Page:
LARGE SPACE ROCK BURNS UP OVER THE ATLANTIC
(P1) The biggest FIREBALL in several years has PLUNGED through the atmosphere over the Atlantic Ocean.
(P2) The event, which has only just COME TO LIGHT, occurred off the coast of Brazil on 6 February.
(P3) As it burned up, the space rock released the EQUIVALENT of 13,000 tons of TNT.
(P4) This makes it the most powerful event of its kind since an object EXPLODED over Chelyabinsk in Russia in 2013.
(P5) That blast was much bigger, releasing the equivalent of 500,000 tons of TNT.
(P6) More than 1,000 people were injured in that incident on 15 February three years ago, most from flying glass from SHATTERED windows.
(P7) But the fireball over the Atlantic went unnoticed; it burnt up about 30km above the ocean surface, 1,000km off the Brazilian coast.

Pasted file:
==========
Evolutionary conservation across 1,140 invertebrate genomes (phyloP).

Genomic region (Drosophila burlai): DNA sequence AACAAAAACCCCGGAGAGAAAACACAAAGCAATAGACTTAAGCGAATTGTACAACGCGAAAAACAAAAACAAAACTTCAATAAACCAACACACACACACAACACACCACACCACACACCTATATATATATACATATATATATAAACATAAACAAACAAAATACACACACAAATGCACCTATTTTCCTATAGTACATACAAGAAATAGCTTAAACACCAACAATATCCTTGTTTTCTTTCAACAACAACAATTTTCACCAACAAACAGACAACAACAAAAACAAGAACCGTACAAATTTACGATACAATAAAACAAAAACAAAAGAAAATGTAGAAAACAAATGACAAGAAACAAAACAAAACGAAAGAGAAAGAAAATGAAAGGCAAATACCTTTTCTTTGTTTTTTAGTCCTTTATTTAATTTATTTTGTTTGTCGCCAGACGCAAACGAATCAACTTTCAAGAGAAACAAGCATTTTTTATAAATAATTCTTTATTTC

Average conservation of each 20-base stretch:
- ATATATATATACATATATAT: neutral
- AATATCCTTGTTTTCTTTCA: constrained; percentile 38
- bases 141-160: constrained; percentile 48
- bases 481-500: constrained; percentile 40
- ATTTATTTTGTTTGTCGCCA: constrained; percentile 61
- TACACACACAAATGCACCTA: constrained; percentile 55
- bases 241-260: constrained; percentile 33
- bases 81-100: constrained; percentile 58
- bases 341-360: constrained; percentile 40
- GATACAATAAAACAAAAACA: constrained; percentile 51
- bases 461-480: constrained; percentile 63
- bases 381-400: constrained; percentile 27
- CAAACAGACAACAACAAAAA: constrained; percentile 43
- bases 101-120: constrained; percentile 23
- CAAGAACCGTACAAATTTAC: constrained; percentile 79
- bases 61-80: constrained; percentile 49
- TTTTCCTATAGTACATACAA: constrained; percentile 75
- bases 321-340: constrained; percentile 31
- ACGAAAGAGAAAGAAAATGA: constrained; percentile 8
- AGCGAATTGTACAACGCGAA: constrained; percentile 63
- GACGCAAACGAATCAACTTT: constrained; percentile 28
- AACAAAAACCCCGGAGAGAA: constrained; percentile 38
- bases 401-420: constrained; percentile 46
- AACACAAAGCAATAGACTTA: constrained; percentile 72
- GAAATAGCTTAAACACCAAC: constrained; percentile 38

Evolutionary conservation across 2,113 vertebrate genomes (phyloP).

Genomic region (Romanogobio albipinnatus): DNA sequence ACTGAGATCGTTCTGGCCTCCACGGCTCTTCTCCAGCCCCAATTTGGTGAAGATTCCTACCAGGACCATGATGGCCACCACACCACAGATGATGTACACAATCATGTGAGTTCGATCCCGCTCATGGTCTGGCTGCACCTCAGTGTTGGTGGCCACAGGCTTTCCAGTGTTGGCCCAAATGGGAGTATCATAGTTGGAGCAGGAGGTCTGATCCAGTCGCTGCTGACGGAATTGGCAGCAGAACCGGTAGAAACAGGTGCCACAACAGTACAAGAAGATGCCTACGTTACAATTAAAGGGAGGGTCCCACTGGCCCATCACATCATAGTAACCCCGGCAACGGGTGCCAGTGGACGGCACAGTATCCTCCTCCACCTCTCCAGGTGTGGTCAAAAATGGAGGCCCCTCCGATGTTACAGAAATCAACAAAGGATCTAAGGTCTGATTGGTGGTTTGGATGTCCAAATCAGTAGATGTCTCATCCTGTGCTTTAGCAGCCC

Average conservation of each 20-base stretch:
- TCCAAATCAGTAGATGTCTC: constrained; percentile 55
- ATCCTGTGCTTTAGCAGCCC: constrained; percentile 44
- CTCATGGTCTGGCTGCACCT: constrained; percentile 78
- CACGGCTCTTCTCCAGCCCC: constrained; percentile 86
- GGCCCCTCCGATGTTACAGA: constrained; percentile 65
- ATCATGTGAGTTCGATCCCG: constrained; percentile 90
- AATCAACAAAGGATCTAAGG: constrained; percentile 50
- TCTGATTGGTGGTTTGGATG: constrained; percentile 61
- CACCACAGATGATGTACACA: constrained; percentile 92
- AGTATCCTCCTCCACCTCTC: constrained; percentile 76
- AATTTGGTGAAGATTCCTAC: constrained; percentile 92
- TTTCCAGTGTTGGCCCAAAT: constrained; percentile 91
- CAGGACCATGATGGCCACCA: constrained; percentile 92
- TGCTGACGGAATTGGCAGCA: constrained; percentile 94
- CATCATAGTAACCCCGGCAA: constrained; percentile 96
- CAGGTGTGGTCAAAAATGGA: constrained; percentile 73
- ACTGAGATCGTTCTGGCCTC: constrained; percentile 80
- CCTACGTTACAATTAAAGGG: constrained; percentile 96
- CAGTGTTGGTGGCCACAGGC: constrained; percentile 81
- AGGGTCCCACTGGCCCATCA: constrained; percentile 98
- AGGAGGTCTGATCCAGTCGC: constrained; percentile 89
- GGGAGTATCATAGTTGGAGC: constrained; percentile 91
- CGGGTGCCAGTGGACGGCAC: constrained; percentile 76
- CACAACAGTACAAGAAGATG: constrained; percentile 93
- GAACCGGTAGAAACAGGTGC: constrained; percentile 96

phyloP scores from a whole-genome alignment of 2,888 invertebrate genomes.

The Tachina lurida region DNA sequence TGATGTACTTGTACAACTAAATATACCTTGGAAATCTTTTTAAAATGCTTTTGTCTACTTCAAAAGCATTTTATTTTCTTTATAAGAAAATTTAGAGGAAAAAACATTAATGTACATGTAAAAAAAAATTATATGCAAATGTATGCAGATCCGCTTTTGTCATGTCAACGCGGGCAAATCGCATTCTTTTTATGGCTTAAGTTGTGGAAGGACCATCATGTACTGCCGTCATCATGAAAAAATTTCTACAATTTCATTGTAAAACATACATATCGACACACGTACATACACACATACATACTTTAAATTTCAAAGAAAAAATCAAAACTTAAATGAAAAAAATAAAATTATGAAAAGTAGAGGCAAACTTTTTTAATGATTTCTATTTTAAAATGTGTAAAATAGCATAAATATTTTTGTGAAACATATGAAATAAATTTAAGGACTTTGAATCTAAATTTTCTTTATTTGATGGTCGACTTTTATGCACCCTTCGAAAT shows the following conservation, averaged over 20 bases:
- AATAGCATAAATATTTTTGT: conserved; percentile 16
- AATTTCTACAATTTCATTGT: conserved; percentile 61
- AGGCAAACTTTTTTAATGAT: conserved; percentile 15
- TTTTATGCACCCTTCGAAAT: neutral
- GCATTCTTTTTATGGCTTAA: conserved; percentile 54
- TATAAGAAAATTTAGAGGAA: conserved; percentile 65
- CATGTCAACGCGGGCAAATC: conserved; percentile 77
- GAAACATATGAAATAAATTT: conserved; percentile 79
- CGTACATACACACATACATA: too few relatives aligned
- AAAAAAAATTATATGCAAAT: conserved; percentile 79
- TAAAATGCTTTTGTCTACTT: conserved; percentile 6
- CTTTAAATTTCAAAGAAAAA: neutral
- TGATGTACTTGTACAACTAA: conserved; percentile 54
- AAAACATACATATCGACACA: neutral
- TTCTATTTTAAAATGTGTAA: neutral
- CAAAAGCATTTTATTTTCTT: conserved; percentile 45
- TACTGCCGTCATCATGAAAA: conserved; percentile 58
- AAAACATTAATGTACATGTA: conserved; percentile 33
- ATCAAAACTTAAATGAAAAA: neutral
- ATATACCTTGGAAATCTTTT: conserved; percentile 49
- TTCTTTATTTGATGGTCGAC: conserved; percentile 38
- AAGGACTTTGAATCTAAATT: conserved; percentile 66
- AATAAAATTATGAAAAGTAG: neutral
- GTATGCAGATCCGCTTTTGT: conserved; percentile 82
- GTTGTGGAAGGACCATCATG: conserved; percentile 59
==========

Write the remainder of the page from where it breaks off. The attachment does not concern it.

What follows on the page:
(P8) NASA listed the event on its Fireball and BOLIDE Reports web page.
(P9) Measurements suggest that about 30 small ASTEROIDS (between 1m and 20m in size) burn up in the Earth’s atmosphere every year.
(P10) Because most of the Earth’s surface is covered by water, most of these fall over the ocean and do not affect populated areas.
If you found the passage difficult to read or had problems understanding specific words or idiomatic expressions, please discuss them with your tutor. The following discussion questions should be answered in your own words and with your own arguments.
- Briefly summarize the content of the article in your own words.
- Small asteroids and METEORS are one thing, but do you worry about a large space object hitting the earth?
- Do you ever STAR-GAZE?
- Have you ever been out on the ocean, far from land? What did the sky look like there?
- Have you ever been near a major fire or explosion?
EXPRESSIONS TO PRACTICE:
What do the following expressions mean? Practice using each expression in a sentence; extra points if you can use it in conversation.
- Come to light